Just about any artist in New Zealand can tell you how hard it is to get by. How are you supposed to pursue your dreams when you're stuck working a dead-end job that takes up most of your time? That push and pull of doing what you love and doing what you need to do to survive is one of the themes of Iceland, the debut novel from Auckland's Dominic Hoey. By now, you'll know him better as Tourettes, the musician and poet who seems to never tire when it comes to his output. On top of releasing his book, which you can join us to celebrate tomorrow, Hoey has produced a short film that's about to land in the Palm Springs Film Festival and is also launching a play next month in Auckland called Your Heart Looks Like A Vagina.
The essence of Iceland is in its surroundings. Grey Lynn is home to the characters in the novel; a suburb which over recent years has seen itself the recipient of an immense makeover thanks to gentrifiers taking over the area. But the book doesn't romanticise how things used to be, or feel nostalgic for a bygone era. It captures the spirit of the former working-class suburb, but the focus seems to be more about trying to move forward and why that's not always as easy as it sounds. The first drafts of the book were written over a two-and-a-half-month stretch in a tiny fishing village in Iceland while Hoey was there on a writer's residence. Five years later, here we are.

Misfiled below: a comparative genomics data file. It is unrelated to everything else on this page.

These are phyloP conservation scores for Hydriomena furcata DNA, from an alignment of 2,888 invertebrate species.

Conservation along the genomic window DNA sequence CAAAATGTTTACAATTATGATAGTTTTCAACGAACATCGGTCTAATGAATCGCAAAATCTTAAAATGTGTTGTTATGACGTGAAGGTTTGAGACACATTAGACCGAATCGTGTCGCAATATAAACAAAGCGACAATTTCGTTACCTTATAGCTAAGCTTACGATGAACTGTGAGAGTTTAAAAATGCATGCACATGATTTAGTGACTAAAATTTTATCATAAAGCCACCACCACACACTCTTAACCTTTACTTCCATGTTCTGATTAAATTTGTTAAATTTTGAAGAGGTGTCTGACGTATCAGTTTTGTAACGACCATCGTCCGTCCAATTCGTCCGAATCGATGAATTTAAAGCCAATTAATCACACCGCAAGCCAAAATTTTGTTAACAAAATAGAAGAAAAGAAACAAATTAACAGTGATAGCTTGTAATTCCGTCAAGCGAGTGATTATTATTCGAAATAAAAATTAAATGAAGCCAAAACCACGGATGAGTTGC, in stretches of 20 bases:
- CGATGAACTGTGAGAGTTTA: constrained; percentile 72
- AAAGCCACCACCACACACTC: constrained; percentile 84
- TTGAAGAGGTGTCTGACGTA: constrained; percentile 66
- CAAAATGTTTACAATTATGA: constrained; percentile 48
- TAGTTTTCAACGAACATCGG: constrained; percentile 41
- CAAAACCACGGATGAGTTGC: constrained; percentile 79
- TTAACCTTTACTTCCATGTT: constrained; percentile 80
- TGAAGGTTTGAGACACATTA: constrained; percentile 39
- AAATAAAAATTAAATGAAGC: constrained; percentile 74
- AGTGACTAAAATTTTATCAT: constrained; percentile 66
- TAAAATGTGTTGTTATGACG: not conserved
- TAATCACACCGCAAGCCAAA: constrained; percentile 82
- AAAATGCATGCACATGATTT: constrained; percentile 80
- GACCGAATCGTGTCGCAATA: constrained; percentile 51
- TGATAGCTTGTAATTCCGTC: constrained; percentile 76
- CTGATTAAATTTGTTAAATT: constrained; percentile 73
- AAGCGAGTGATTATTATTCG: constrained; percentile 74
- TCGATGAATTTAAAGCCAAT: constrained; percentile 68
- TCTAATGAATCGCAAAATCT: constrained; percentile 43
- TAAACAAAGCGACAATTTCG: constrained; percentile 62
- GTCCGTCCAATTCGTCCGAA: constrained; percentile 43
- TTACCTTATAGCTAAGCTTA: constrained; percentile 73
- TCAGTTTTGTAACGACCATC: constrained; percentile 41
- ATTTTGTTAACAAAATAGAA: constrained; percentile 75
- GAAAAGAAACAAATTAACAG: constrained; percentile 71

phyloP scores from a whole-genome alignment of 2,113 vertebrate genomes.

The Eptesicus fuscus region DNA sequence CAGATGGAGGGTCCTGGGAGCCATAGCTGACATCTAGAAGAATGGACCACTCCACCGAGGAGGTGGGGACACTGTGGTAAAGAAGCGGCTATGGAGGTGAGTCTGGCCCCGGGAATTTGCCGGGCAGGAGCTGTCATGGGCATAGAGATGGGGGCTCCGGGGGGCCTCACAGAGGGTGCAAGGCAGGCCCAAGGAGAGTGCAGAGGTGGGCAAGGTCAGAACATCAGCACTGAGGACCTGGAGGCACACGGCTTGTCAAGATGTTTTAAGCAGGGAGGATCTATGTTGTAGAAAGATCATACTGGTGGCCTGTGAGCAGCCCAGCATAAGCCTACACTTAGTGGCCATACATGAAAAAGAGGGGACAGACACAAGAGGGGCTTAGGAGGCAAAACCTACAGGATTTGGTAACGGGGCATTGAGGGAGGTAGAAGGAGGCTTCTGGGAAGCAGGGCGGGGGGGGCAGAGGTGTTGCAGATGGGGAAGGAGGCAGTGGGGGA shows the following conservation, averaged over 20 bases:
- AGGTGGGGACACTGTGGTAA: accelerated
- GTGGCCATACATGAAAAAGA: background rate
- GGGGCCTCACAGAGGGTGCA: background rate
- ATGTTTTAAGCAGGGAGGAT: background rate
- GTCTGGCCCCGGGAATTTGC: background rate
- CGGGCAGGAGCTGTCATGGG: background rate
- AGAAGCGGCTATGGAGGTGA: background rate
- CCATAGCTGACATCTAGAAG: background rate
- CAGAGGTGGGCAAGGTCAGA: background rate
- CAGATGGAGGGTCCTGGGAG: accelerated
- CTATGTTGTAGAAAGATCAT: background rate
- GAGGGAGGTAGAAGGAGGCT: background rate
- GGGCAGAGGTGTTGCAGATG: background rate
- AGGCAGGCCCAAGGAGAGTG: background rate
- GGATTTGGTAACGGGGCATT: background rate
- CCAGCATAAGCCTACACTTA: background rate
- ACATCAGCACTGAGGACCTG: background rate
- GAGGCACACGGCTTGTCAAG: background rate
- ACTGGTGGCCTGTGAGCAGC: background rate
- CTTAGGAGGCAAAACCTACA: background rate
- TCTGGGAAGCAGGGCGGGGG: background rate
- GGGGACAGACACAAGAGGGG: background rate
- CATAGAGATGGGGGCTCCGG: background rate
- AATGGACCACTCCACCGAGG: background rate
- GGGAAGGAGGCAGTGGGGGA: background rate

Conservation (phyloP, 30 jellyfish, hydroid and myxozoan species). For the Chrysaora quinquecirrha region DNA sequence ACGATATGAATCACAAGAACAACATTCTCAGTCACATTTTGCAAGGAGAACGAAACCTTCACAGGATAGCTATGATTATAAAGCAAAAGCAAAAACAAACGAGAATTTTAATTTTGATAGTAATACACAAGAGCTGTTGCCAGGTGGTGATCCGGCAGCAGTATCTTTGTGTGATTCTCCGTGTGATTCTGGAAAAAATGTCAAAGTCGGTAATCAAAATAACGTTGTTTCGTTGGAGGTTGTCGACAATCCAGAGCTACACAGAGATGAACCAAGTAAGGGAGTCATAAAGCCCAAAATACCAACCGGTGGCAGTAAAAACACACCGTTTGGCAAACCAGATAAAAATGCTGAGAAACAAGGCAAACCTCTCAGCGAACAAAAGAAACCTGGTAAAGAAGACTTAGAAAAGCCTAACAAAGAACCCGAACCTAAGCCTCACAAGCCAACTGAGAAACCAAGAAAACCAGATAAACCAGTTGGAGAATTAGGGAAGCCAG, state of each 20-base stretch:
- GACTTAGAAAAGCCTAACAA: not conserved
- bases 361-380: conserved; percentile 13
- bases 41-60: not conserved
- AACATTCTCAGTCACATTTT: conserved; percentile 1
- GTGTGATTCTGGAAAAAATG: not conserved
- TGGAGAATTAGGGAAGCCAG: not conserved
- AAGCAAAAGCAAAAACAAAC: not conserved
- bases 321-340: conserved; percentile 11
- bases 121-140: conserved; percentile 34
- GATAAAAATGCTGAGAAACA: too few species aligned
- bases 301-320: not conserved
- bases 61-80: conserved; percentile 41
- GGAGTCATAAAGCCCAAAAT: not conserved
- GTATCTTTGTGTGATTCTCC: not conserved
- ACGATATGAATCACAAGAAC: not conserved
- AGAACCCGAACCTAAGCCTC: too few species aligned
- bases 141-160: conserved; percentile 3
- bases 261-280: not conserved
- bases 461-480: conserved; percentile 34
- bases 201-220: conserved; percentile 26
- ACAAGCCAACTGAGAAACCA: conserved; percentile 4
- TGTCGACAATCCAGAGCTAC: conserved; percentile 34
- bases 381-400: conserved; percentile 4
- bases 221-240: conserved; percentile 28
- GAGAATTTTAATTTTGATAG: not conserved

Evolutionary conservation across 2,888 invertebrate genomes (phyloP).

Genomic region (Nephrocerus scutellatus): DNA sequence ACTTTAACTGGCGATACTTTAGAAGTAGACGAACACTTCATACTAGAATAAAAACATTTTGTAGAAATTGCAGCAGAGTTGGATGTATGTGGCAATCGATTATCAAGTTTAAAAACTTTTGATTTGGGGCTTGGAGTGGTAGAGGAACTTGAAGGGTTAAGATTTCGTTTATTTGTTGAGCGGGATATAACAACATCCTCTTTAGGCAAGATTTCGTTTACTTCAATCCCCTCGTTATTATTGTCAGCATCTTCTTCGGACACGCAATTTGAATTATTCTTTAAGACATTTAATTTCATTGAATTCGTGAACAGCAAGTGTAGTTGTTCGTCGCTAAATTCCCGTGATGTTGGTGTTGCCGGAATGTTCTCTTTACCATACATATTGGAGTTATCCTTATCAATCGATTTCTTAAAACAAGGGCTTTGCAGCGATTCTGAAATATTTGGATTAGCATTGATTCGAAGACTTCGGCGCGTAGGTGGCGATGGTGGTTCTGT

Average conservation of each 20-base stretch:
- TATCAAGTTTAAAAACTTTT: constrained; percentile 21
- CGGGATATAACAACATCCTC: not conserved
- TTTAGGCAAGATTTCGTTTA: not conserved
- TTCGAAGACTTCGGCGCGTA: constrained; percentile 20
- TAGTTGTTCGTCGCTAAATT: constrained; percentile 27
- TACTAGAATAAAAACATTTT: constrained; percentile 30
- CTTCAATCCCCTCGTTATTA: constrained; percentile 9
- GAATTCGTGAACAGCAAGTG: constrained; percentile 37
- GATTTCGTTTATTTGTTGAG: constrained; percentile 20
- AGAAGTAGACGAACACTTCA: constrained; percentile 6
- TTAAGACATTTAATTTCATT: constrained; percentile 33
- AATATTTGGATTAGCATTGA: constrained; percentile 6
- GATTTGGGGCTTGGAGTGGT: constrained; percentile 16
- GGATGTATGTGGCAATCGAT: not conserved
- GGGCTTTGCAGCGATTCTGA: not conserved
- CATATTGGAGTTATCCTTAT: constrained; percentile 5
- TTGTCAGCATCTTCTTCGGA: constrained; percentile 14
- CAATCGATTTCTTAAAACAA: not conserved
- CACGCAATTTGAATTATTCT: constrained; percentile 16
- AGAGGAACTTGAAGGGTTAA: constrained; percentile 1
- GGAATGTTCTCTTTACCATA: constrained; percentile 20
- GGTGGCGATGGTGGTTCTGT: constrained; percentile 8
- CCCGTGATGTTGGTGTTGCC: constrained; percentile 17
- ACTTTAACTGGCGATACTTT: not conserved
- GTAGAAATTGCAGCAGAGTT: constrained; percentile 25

VICE: I see a lot of your own life in the novel, so I wanted to ask you right off the bat: how much of the story is autobiographical?
Dominic Hoey: None of that shit has directly happened to me, but it's all based around things that have, if you know what I mean. It's not a story of my life, but there's definitely things I've experienced or people close to me have experienced.
The story is told from the perspective of two main characters—Zlata and Hamish. Do you see yourself in both of them?
I was talking to my mate who read the book and she was like you basically split your personality into two characters, which I thought was funny. I personally really like the male protagonist, but I don't feel I'm like him at all. I'm much more like the female character, which I didn't notice until I had finished it.
The book is rooted in Grey Lynn, a suburb that has changed heaps over the past decade or two. How did growing up there help to shape you as an artist and a writer?